The Problem With Art…

…is that EVERYONE is right.  Art is like a first year English Literature course:

Student 1I think the rainbow in the story signifies life.
TeacherOooh, absolutely.
Student 2I think the rainbow in the story signifies Ice-cream.
TeacherYummy. You’re both right!

So when I recently heard this…

 “I don’t watch movies, but you know what I saw that was so good ‘My Cousin Vinny’. That girl is so talented.  And ‘Moonstruck’. Have you seen that?  I really liked that movie.  Actually I just watched one called ‘Burlesque’. Amazing!”

…my first instinct was to voice my very strong opinion, but then I remembered I’m the one who should be held accountable for this…

So, because I’m responsible for a lot of ridiculousness, I have to be one of those people that says “Good Art is subjective”  …but I don’t believe it at all.  Some opinions are just Wrong.

Period. Exclamation Mark. Slight Hesitation. Resolution. Confirmed Nod.


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4 Responses to The Problem With Art…

  1. Molina says:

    I’m too pretentious to think you are right, but then again I know better

  2. Zaq says:

    There are different levels of bullshit involved in this sort of discussion and the level I hate the most is the ‘real’ literary analysis part. Just because some people take things way too far. And I kinda burned out on it since I tried studying for some entrance exams for university (English philology) and one third of it was poetry and literary analysis, along with phonetics and language history and whatnot. I tried to just force myself through it, but I got more and more disgusted by it as time went on so I just gave up on it.

    I’m really fascinated by how languages work and function and how it’s produced in the human body and by groups culturally, so I loved studying that part. But each time I got to the end of the other books and I knew I had to change to the poetry book, I felt sick, annoyed and wronged in so many ways.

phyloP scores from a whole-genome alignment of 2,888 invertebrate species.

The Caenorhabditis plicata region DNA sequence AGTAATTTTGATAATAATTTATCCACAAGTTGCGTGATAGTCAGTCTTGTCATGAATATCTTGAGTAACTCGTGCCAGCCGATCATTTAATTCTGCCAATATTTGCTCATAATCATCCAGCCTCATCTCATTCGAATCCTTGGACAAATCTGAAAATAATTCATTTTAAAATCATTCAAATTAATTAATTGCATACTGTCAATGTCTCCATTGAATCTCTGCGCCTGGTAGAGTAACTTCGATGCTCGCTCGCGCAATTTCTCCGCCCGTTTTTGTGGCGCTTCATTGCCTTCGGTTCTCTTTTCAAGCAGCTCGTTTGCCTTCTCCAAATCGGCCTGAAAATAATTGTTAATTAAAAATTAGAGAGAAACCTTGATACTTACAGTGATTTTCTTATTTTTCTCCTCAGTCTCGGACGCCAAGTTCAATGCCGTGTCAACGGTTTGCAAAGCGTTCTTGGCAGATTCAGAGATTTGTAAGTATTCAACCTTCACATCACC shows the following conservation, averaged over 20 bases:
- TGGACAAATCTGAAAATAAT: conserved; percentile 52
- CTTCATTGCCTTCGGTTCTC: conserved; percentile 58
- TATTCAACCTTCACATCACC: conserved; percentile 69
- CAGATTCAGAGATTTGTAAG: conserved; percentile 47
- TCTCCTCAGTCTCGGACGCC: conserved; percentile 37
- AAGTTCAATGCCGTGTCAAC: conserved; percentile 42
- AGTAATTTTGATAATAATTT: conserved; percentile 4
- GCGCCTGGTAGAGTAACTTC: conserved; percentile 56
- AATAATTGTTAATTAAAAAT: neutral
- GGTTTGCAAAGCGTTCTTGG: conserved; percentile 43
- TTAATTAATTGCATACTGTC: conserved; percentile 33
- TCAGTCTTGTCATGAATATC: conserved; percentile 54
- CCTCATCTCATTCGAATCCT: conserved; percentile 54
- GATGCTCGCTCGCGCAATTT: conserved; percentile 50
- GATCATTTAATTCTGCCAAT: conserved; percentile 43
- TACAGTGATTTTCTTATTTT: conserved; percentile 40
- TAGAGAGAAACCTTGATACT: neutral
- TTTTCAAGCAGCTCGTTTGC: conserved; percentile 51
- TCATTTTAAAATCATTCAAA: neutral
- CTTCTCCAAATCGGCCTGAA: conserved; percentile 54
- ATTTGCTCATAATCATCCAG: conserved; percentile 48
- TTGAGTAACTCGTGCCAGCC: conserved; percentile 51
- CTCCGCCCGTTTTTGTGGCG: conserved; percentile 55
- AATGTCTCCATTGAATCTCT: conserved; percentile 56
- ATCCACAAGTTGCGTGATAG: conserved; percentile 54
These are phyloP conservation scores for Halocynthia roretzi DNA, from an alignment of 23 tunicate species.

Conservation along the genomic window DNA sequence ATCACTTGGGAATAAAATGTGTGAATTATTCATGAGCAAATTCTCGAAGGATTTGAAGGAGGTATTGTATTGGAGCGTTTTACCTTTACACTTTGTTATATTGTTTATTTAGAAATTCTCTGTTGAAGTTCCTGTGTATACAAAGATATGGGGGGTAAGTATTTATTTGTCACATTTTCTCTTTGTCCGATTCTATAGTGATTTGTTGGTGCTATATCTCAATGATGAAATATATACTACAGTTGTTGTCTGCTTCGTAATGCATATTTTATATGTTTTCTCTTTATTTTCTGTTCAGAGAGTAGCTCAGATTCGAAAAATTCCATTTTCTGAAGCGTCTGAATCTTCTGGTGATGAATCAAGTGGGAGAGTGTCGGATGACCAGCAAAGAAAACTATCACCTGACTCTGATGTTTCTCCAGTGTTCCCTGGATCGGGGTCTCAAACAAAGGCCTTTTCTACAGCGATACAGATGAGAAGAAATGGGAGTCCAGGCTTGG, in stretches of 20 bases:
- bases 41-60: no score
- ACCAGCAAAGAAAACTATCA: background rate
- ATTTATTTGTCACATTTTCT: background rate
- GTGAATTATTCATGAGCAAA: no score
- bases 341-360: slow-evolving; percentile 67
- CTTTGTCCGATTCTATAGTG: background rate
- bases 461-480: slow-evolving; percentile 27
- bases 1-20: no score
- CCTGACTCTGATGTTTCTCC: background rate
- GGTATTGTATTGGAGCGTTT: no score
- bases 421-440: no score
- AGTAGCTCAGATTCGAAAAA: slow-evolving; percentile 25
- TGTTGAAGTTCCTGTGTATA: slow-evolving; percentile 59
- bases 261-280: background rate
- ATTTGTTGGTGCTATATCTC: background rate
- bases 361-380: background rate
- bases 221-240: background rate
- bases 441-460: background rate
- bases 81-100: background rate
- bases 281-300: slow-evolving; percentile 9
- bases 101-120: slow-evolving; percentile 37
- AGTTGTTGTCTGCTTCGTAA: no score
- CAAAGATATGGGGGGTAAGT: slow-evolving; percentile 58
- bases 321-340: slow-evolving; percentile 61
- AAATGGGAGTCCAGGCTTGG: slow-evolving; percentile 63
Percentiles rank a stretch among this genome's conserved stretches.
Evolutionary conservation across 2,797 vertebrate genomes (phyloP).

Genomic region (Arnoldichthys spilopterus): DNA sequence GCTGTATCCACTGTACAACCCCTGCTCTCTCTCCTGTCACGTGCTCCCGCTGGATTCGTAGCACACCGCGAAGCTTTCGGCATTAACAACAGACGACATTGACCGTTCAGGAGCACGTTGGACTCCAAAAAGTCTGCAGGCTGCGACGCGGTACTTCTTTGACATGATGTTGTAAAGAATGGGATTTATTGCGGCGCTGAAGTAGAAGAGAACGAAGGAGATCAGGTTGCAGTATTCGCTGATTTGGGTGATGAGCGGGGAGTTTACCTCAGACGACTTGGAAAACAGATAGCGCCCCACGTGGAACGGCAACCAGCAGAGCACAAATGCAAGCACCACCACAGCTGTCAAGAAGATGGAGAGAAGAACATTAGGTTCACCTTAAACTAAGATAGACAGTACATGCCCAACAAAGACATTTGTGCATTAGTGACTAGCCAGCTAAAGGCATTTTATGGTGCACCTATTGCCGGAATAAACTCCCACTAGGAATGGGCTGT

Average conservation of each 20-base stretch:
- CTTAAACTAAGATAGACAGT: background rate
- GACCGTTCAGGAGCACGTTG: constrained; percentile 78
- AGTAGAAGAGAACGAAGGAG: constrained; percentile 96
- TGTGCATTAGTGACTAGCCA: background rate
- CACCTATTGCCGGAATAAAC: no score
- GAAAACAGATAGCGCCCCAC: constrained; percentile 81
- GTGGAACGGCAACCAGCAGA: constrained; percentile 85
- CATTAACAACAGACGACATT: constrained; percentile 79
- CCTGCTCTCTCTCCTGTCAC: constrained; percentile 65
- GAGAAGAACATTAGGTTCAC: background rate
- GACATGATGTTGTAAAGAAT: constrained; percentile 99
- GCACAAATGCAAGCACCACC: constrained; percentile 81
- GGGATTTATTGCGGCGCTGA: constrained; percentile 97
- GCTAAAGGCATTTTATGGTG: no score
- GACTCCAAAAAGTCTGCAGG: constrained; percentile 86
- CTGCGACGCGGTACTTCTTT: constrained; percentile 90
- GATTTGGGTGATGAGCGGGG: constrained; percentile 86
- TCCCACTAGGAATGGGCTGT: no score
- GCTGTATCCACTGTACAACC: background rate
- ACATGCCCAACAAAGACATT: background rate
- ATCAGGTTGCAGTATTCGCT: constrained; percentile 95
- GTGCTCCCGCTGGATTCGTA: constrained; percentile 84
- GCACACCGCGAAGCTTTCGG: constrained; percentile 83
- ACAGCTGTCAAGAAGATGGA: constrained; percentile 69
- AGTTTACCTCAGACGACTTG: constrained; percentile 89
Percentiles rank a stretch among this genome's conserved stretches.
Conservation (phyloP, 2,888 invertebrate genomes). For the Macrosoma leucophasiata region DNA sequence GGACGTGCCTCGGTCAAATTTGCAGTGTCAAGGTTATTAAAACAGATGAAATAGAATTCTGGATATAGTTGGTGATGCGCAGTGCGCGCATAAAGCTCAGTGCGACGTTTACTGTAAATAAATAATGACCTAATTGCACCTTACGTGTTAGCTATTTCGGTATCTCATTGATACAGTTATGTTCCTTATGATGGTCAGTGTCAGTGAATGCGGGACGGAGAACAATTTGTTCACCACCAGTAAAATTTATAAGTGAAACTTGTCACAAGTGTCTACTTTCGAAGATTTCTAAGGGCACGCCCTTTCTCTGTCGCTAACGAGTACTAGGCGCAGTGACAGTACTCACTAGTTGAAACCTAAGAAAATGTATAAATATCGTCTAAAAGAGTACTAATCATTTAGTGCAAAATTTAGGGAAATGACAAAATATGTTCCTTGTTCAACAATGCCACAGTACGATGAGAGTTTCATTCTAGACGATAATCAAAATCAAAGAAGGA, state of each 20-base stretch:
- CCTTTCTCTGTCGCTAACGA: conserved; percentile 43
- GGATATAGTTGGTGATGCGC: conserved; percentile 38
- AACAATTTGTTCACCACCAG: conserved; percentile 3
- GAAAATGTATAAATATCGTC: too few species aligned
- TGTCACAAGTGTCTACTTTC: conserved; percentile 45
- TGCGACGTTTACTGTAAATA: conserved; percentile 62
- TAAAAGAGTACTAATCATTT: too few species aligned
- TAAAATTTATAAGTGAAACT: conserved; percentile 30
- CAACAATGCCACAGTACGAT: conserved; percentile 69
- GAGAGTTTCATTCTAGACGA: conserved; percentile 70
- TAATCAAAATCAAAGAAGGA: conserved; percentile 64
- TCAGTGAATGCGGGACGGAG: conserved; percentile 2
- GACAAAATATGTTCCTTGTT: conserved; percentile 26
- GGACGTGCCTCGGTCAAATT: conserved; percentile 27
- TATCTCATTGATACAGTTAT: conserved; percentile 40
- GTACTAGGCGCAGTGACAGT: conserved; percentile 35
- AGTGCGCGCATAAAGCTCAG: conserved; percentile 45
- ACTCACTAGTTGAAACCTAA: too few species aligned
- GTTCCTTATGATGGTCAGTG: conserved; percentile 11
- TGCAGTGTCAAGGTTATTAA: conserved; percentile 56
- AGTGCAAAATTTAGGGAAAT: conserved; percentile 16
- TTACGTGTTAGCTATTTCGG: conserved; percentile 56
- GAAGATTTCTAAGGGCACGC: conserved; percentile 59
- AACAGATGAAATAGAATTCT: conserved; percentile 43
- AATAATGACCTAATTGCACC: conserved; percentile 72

Here was a subject I was supposed to like, love even, and they were twisting it in to their own evil ways and I couldn’t help but detest it.

    The other two thirds made sense, it was real science, backed up by studies and rigorous research. But in the last third you’re suddenly plunged in to Wonderland where nothing you thought that was required of logic isn’t needed and is actually more of a hinderence than help.

    So I guess what I’m trying to say is, that exactly because your first example exists, AND it’s actually regarded as mainstream and the real deal in criticism you can’t really say much about the second type without coming out as a jackass.

    Sorry for the long rant, but it’s hard to resist yet another chance to sperg about this subject. (and yes I’m still bitter about not getting in to university because of it =D)

  3. PBMom says:

    That is why I enjoy science better. (Great video–thanks for the laughs).

  4. chevron7 says:

    Some artwork I can appreciate the technique, others I like because it might evoke some feeling, others I don’t understand at all. What I get from a piece of art is personal, the same way that when I watch a film, my review of it is personal. I might relate to something because of a prior experience. I never got Mulholland Drive, never enjoyed it yet I’m sure there’s someone out there who will say it’s the best piece of cinema made. My opinion is no better than theirs, it’s just my opinion. I like talking to people about films. Inception is an easy example. So many people have different opinions on what was reality etc. I think it’s worth listening to them all and make up your own mind.


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